Original Pdf: pdf
Data: [DUTS](https://paperswithcode.com/dataset/duts), [PASCAL-S](https://paperswithcode.com/dataset/pascal-s)
Community Implementations: [![CatalyzeX](/images/catalyzex_icon.svg) 1 code implementation](https://www.catalyzex.com/paper/arxiv:2001.08248/code)
Keywords: network understanding, absolute position information
TL;DR: Our work shows positional information has been implicitly encoded in a network. This information is important for detecting position-dependent features, e.g. semantic and saliency.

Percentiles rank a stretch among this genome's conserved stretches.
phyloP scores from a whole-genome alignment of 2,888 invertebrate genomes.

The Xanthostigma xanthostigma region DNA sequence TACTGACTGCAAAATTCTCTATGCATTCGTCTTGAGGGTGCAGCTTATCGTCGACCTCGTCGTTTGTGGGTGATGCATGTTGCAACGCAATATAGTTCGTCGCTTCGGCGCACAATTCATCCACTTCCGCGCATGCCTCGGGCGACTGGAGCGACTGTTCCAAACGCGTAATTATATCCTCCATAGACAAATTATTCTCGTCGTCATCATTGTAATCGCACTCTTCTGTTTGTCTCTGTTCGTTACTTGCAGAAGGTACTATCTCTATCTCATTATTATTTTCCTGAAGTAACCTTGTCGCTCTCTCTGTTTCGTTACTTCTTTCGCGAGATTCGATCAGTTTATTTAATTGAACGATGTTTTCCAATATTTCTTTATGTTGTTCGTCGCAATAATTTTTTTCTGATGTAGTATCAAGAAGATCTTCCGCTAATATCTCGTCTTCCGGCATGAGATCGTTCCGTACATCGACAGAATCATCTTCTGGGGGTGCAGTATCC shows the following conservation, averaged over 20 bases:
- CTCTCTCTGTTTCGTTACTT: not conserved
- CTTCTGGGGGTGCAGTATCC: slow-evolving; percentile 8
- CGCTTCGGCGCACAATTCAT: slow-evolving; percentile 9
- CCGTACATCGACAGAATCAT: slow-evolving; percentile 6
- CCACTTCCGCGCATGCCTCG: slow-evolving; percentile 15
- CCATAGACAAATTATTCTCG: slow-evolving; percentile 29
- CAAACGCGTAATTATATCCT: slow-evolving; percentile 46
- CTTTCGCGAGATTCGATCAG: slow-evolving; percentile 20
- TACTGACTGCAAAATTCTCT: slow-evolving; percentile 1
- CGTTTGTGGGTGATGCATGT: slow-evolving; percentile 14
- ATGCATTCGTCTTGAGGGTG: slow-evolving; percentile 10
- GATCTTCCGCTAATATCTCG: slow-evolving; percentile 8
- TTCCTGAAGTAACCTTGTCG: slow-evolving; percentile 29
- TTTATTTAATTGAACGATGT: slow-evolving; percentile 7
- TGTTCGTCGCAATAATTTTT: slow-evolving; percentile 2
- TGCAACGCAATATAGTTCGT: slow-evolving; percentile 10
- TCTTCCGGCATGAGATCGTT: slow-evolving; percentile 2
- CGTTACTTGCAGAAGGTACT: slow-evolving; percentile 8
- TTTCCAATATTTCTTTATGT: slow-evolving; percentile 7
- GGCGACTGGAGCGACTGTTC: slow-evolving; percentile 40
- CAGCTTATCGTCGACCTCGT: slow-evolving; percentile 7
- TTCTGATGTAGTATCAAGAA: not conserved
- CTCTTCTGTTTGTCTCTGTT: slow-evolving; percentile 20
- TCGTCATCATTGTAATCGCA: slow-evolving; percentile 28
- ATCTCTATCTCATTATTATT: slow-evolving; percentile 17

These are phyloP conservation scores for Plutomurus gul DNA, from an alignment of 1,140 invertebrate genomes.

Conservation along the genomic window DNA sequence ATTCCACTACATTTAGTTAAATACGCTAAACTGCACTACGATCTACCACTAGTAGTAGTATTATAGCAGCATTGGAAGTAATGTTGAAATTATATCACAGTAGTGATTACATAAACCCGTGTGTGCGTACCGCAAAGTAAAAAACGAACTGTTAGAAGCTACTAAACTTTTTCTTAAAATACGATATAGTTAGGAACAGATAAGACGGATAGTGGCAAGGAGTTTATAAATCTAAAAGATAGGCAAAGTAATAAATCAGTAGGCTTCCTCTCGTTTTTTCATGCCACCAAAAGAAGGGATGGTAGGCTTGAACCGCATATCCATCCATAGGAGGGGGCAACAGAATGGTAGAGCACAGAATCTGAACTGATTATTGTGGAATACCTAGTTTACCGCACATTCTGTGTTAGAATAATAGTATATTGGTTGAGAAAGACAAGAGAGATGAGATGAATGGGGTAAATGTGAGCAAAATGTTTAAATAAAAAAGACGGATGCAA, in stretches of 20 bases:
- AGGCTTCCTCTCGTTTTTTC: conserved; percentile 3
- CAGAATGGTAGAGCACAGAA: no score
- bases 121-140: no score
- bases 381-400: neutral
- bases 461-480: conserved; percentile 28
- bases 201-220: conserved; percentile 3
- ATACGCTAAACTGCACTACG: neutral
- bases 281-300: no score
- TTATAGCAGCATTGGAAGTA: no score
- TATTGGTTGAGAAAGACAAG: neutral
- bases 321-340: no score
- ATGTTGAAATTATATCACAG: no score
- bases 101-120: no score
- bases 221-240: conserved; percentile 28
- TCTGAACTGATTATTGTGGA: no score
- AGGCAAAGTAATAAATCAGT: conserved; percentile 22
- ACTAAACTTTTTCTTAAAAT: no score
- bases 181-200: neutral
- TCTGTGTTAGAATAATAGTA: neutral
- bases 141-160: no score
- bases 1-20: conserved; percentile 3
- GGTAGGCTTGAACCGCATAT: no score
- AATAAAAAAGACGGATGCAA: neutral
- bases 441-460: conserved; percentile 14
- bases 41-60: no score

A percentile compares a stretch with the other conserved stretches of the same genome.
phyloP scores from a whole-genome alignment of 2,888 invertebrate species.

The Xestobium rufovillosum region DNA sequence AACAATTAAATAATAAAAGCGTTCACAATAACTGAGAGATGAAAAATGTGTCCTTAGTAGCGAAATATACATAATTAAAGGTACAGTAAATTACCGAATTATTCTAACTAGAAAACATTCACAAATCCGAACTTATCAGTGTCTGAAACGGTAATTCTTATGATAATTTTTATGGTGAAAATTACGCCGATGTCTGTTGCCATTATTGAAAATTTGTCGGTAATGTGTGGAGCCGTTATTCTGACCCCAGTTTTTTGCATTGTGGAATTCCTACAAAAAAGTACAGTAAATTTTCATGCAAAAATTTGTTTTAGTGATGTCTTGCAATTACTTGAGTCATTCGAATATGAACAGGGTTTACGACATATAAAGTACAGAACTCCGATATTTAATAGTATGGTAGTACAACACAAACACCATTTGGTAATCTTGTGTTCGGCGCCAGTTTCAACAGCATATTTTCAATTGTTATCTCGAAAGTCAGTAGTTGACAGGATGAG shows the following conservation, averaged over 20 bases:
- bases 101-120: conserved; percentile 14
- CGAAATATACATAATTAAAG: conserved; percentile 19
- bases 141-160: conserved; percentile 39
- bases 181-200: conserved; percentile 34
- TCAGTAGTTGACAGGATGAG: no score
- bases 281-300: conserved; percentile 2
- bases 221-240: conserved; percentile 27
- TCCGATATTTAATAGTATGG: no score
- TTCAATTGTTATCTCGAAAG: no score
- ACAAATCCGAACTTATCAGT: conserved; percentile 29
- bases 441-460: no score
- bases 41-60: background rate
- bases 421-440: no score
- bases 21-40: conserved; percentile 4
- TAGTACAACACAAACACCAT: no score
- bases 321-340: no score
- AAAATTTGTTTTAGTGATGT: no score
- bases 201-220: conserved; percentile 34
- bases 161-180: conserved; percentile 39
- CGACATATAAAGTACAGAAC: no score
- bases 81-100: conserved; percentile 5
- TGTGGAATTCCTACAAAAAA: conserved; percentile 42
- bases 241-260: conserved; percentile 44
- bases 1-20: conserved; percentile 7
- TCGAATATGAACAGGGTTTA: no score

Abstract: In contrast to fully connected networks, Convolutional Neural Networks (CNNs) achieve efficiency by learning weights associated with local filters with a finite spatial extent. An implication of this is that a filter may know what it is looking at, but not where it is positioned in the image. Information concerning absolute position is inherently useful, and it is reasonable to assume that deep CNNs may implicitly learn to encode this information if there is a means to do so. In this paper, we test this hypothesis revealing the surprising degree of absolute position information that is encoded in commonly used neural networks. A comprehensive set of experiments show the validity of this hypothesis and shed light on how and where this information is represented while offering clues to where positional information is derived from in deep CNNs.